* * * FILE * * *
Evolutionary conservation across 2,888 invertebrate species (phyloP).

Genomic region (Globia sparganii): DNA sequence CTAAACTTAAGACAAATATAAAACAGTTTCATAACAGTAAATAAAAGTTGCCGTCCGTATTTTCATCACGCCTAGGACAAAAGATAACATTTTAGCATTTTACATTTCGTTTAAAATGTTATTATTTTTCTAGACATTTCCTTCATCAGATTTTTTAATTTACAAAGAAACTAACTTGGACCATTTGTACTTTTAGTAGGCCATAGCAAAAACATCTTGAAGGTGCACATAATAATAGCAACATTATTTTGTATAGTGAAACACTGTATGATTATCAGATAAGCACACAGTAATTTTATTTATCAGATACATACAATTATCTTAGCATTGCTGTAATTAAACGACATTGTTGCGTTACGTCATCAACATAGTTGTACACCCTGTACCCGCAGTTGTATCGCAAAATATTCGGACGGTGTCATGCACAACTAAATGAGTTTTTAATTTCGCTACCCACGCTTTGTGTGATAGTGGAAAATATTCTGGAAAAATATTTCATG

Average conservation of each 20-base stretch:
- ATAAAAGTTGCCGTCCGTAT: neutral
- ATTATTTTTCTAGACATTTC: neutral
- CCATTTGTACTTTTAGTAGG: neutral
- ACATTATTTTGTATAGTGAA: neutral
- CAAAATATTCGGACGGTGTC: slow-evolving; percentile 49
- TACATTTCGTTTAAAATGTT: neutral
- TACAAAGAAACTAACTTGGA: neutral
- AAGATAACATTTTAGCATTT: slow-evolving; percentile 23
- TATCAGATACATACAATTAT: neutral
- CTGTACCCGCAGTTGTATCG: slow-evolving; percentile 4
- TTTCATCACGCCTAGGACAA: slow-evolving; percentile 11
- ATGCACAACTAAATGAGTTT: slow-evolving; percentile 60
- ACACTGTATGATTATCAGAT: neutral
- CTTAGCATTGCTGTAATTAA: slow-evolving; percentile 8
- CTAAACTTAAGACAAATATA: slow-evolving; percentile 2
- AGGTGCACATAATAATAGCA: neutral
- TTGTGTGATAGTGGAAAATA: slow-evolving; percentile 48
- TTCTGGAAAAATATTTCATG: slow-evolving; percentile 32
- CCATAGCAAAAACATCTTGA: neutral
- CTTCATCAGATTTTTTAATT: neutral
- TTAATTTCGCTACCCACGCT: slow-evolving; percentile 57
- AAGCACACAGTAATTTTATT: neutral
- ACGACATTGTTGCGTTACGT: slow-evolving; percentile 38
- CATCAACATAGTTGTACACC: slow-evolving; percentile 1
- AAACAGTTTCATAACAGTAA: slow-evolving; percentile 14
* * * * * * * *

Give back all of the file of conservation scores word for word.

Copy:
Evolutionary conservation across 2,888 invertebrate species (phyloP).

Genomic region (Globia sparganii): DNA sequence CTAAACTTAAGACAAATATAAAACAGTTTCATAACAGTAAATAAAAGTTGCCGTCCGTATTTTCATCACGCCTAGGACAAAAGATAACATTTTAGCATTTTACATTTCGTTTAAAATGTTATTATTTTTCTAGACATTTCCTTCATCAGATTTTTTAATTTACAAAGAAACTAACTTGGACCATTTGTACTTTTAGTAGGCCATAGCAAAAACATCTTGAAGGTGCACATAATAATAGCAACATTATTTTGTATAGTGAAACACTGTATGATTATCAGATAAGCACACAGTAATTTTATTTATCAGATACATACAATTATCTTAGCATTGCTGTAATTAAACGACATTGTTGCGTTACGTCATCAACATAGTTGTACACCCTGTACCCGCAGTTGTATCGCAAAATATTCGGACGGTGTCATGCACAACTAAATGAGTTTTTAATTTCGCTACCCACGCTTTGTGTGATAGTGGAAAATATTCTGGAAAAATATTTCATG

Average conservation of each 20-base stretch:
- ATAAAAGTTGCCGTCCGTAT: neutral
- ATTATTTTTCTAGACATTTC: neutral
- CCATTTGTACTTTTAGTAGG: neutral
- ACATTATTTTGTATAGTGAA: neutral
- CAAAATATTCGGACGGTGTC: slow-evolving; percentile 49
- TACATTTCGTTTAAAATGTT: neutral
- TACAAAGAAACTAACTTGGA: neutral
- AAGATAACATTTTAGCATTT: slow-evolving; percentile 23
- TATCAGATACATACAATTAT: neutral
- CTGTACCCGCAGTTGTATCG: slow-evolving; percentile 4
- TTTCATCACGCCTAGGACAA: slow-evolving; percentile 11
- ATGCACAACTAAATGAGTTT: slow-evolving; percentile 60
- ACACTGTATGATTATCAGAT: neutral
- CTTAGCATTGCTGTAATTAA: slow-evolving; percentile 8
- CTAAACTTAAGACAAATATA: slow-evolving; percentile 2
- AGGTGCACATAATAATAGCA: neutral
- TTGTGTGATAGTGGAAAATA: slow-evolving; percentile 48
- TTCTGGAAAAATATTTCATG: slow-evolving; percentile 32
- CCATAGCAAAAACATCTTGA: neutral
- CTTCATCAGATTTTTTAATT: neutral
- TTAATTTCGCTACCCACGCT: slow-evolving; percentile 57
- AAGCACACAGTAATTTTATT: neutral
- ACGACATTGTTGCGTTACGT: slow-evolving; percentile 38
- CATCAACATAGTTGTACACC: slow-evolving; percentile 1
- AAACAGTTTCATAACAGTAA: slow-evolving; percentile 14